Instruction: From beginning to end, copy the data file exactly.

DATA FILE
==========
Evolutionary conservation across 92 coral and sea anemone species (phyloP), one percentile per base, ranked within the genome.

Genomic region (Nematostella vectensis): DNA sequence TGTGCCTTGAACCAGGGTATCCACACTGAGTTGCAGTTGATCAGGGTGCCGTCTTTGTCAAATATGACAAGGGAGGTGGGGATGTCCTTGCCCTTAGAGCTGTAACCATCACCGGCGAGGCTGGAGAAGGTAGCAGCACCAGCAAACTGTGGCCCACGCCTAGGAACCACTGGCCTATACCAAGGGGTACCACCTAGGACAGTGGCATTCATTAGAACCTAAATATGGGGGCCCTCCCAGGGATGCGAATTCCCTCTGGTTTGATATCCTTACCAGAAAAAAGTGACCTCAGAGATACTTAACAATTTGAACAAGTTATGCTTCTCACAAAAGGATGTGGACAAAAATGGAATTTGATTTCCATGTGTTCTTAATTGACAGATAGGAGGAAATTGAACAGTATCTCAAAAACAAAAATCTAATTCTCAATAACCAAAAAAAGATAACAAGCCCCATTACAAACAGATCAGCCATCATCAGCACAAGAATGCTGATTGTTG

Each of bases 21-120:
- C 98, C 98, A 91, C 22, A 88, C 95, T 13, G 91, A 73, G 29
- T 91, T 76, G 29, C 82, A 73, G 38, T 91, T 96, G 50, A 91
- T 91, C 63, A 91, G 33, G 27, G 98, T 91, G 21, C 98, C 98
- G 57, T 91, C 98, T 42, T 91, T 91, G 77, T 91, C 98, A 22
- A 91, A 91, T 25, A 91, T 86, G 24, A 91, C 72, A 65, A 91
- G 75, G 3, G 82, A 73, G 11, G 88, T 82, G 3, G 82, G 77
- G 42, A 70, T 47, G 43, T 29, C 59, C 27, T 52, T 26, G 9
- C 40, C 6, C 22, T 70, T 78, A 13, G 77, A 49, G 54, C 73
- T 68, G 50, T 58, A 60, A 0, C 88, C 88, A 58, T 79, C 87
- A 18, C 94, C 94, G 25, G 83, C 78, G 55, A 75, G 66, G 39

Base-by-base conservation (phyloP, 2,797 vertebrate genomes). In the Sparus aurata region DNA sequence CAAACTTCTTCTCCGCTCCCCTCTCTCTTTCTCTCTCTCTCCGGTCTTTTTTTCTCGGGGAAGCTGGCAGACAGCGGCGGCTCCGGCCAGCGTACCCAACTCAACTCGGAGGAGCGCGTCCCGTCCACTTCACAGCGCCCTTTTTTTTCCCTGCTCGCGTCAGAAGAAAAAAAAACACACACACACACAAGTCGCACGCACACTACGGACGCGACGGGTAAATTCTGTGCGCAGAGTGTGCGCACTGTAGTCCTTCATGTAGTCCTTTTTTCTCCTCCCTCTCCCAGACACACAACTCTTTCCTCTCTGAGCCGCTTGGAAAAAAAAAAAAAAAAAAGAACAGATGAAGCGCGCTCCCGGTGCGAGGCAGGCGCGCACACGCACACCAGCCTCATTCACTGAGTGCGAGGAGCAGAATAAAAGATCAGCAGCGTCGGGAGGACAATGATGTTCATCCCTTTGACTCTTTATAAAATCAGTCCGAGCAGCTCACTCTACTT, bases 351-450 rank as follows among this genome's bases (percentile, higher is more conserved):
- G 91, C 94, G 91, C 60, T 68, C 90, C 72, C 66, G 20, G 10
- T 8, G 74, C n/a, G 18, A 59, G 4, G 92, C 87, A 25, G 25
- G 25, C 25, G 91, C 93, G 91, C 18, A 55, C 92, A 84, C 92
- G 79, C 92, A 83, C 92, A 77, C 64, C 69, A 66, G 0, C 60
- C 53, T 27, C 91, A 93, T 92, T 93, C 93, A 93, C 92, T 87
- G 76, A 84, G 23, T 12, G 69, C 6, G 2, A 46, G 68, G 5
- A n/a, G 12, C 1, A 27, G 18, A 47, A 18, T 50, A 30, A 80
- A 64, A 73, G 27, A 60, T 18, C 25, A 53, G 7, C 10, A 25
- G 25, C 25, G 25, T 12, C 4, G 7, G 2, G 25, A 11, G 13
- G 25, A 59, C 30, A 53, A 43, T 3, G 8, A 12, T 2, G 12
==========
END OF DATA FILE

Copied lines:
Evolutionary conservation across 92 coral and sea anemone species (phyloP), one percentile per base, ranked within the genome.

Genomic region (Nematostella vectensis): DNA sequence TGTGCCTTGAACCAGGGTATCCACACTGAGTTGCAGTTGATCAGGGTGCCGTCTTTGTCAAATATGACAAGGGAGGTGGGGATGTCCTTGCCCTTAGAGCTGTAACCATCACCGGCGAGGCTGGAGAAGGTAGCAGCACCAGCAAACTGTGGCCCACGCCTAGGAACCACTGGCCTATACCAAGGGGTACCACCTAGGACAGTGGCATTCATTAGAACCTAAATATGGGGGCCCTCCCAGGGATGCGAATTCCCTCTGGTTTGATATCCTTACCAGAAAAAAGTGACCTCAGAGATACTTAACAATTTGAACAAGTTATGCTTCTCACAAAAGGATGTGGACAAAAATGGAATTTGATTTCCATGTGTTCTTAATTGACAGATAGGAGGAAATTGAACAGTATCTCAAAAACAAAAATCTAATTCTCAATAACCAAAAAAAGATAACAAGCCCCATTACAAACAGATCAGCCATCATCAGCACAAGAATGCTGATTGTTG

Each of bases 21-120:
- C 98, C 98, A 91, C 22, A 88, C 95, T 13, G 91, A 73, G 29
- T 91, T 76, G 29, C 82, A 73, G 38, T 91, T 96, G 50, A 91
- T 91, C 63, A 91, G 33, G 27, G 98, T 91, G 21, C 98, C 98
- G 57, T 91, C 98, T 42, T 91, T 91, G 77, T 91, C 98, A 22
- A 91, A 91, T 25, A 91, T 86, G 24, A 91, C 72, A 65, A 91
- G 75, G 3, G 82, A 73, G 11, G 88, T 82, G 3, G 82, G 77
- G 42, A 70, T 47, G 43, T 29, C 59, C 27, T 52, T 26, G 9
- C 40, C 6, C 22, T 70, T 78, A 13, G 77, A 49, G 54, C 73
- T 68, G 50, T 58, A 60, A 0, C 88, C 88, A 58, T 79, C 87
- A 18, C 94, C 94, G 25, G 83, C 78, G 55, A 75, G 66, G 39

Base-by-base conservation (phyloP, 2,797 vertebrate genomes). In the Sparus aurata region DNA sequence CAAACTTCTTCTCCGCTCCCCTCTCTCTTTCTCTCTCTCTCCGGTCTTTTTTTCTCGGGGAAGCTGGCAGACAGCGGCGGCTCCGGCCAGCGTACCCAACTCAACTCGGAGGAGCGCGTCCCGTCCACTTCACAGCGCCCTTTTTTTTCCCTGCTCGCGTCAGAAGAAAAAAAAACACACACACACACAAGTCGCACGCACACTACGGACGCGACGGGTAAATTCTGTGCGCAGAGTGTGCGCACTGTAGTCCTTCATGTAGTCCTTTTTTCTCCTCCCTCTCCCAGACACACAACTCTTTCCTCTCTGAGCCGCTTGGAAAAAAAAAAAAAAAAAAGAACAGATGAAGCGCGCTCCCGGTGCGAGGCAGGCGCGCACACGCACACCAGCCTCATTCACTGAGTGCGAGGAGCAGAATAAAAGATCAGCAGCGTCGGGAGGACAATGATGTTCATCCCTTTGACTCTTTATAAAATCAGTCCGAGCAGCTCACTCTACTT, bases 351-450 rank as follows among this genome's bases (percentile, higher is more conserved):
- G 91, C 94, G 91, C 60, T 68, C 90, C 72, C 66, G 20, G 10
- T 8, G 74, C n/a, G 18, A 59, G 4, G 92, C 87, A 25, G 25
- G 25, C 25, G 91, C 93, G 91, C 18, A 55, C 92, A 84, C 92
- G 79, C 92, A 83, C 92, A 77, C 64, C 69, A 66, G 0, C 60
- C 53, T 27, C 91, A 93, T 92, T 93, C 93, A 93, C 92, T 87
- G 76, A 84, G 23, T 12, G 69, C 6, G 2, A 46, G 68, G 5
- A n/a, G 12, C 1, A 27, G 18, A 47, A 18, T 50, A 30, A 80
- A 64, A 73, G 27, A 60, T 18, C 25, A 53, G 7, C 10, A 25
- G 25, C 25, G 25, T 12, C 4, G 7, G 2, G 25, A 11, G 13
- G 25, A 59, C 30, A 53, A 43, T 3, G 8, A 12, T 2, G 12